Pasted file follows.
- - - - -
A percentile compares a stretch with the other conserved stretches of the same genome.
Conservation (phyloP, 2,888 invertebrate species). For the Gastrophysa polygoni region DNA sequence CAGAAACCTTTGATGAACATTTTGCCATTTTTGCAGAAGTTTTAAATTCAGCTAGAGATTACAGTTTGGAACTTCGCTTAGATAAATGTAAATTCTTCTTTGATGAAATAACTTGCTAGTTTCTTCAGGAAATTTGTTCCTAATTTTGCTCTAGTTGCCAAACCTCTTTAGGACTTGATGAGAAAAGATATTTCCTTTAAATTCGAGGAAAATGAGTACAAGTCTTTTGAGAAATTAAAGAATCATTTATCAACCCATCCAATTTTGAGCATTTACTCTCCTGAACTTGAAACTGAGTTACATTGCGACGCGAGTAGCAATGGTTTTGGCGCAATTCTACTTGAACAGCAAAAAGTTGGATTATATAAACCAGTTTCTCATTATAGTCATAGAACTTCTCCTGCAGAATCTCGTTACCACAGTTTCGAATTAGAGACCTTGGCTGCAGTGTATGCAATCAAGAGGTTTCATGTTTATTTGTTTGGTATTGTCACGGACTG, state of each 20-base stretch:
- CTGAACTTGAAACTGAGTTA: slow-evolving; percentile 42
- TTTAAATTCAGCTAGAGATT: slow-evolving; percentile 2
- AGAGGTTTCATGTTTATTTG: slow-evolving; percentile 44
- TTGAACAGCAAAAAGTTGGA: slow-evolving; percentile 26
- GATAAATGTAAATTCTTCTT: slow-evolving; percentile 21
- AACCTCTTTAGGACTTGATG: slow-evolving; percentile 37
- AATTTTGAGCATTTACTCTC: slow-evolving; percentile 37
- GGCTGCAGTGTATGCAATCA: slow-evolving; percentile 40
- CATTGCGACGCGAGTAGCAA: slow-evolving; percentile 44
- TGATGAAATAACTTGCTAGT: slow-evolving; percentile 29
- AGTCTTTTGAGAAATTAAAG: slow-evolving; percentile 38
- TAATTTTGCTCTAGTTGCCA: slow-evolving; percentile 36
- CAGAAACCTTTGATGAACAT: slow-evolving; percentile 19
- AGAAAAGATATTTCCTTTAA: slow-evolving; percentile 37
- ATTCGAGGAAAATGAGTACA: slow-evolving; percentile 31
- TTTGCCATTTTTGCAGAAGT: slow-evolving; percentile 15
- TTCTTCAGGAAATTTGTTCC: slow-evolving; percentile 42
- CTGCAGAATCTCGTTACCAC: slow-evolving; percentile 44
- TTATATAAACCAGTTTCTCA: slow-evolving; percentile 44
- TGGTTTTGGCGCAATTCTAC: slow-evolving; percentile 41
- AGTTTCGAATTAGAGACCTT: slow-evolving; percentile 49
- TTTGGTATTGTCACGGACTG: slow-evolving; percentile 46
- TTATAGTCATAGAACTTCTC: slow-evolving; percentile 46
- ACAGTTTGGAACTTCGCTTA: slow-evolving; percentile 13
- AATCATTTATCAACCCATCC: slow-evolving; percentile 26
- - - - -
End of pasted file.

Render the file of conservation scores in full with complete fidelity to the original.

A percentile compares a stretch with the other conserved stretches of the same genome.
Conservation (phyloP, 2,888 invertebrate species). For the Gastrophysa polygoni region DNA sequence CAGAAACCTTTGATGAACATTTTGCCATTTTTGCAGAAGTTTTAAATTCAGCTAGAGATTACAGTTTGGAACTTCGCTTAGATAAATGTAAATTCTTCTTTGATGAAATAACTTGCTAGTTTCTTCAGGAAATTTGTTCCTAATTTTGCTCTAGTTGCCAAACCTCTTTAGGACTTGATGAGAAAAGATATTTCCTTTAAATTCGAGGAAAATGAGTACAAGTCTTTTGAGAAATTAAAGAATCATTTATCAACCCATCCAATTTTGAGCATTTACTCTCCTGAACTTGAAACTGAGTTACATTGCGACGCGAGTAGCAATGGTTTTGGCGCAATTCTACTTGAACAGCAAAAAGTTGGATTATATAAACCAGTTTCTCATTATAGTCATAGAACTTCTCCTGCAGAATCTCGTTACCACAGTTTCGAATTAGAGACCTTGGCTGCAGTGTATGCAATCAAGAGGTTTCATGTTTATTTGTTTGGTATTGTCACGGACTG, state of each 20-base stretch:
- CTGAACTTGAAACTGAGTTA: slow-evolving; percentile 42
- TTTAAATTCAGCTAGAGATT: slow-evolving; percentile 2
- AGAGGTTTCATGTTTATTTG: slow-evolving; percentile 44
- TTGAACAGCAAAAAGTTGGA: slow-evolving; percentile 26
- GATAAATGTAAATTCTTCTT: slow-evolving; percentile 21
- AACCTCTTTAGGACTTGATG: slow-evolving; percentile 37
- AATTTTGAGCATTTACTCTC: slow-evolving; percentile 37
- GGCTGCAGTGTATGCAATCA: slow-evolving; percentile 40
- CATTGCGACGCGAGTAGCAA: slow-evolving; percentile 44
- TGATGAAATAACTTGCTAGT: slow-evolving; percentile 29
- AGTCTTTTGAGAAATTAAAG: slow-evolving; percentile 38
- TAATTTTGCTCTAGTTGCCA: slow-evolving; percentile 36
- CAGAAACCTTTGATGAACAT: slow-evolving; percentile 19
- AGAAAAGATATTTCCTTTAA: slow-evolving; percentile 37
- ATTCGAGGAAAATGAGTACA: slow-evolving; percentile 31
- TTTGCCATTTTTGCAGAAGT: slow-evolving; percentile 15
- TTCTTCAGGAAATTTGTTCC: slow-evolving; percentile 42
- CTGCAGAATCTCGTTACCAC: slow-evolving; percentile 44
- TTATATAAACCAGTTTCTCA: slow-evolving; percentile 44
- TGGTTTTGGCGCAATTCTAC: slow-evolving; percentile 41
- AGTTTCGAATTAGAGACCTT: slow-evolving; percentile 49
- TTTGGTATTGTCACGGACTG: slow-evolving; percentile 46
- TTATAGTCATAGAACTTCTC: slow-evolving; percentile 46
- ACAGTTTGGAACTTCGCTTA: slow-evolving; percentile 13
- AATCATTTATCAACCCATCC: slow-evolving; percentile 26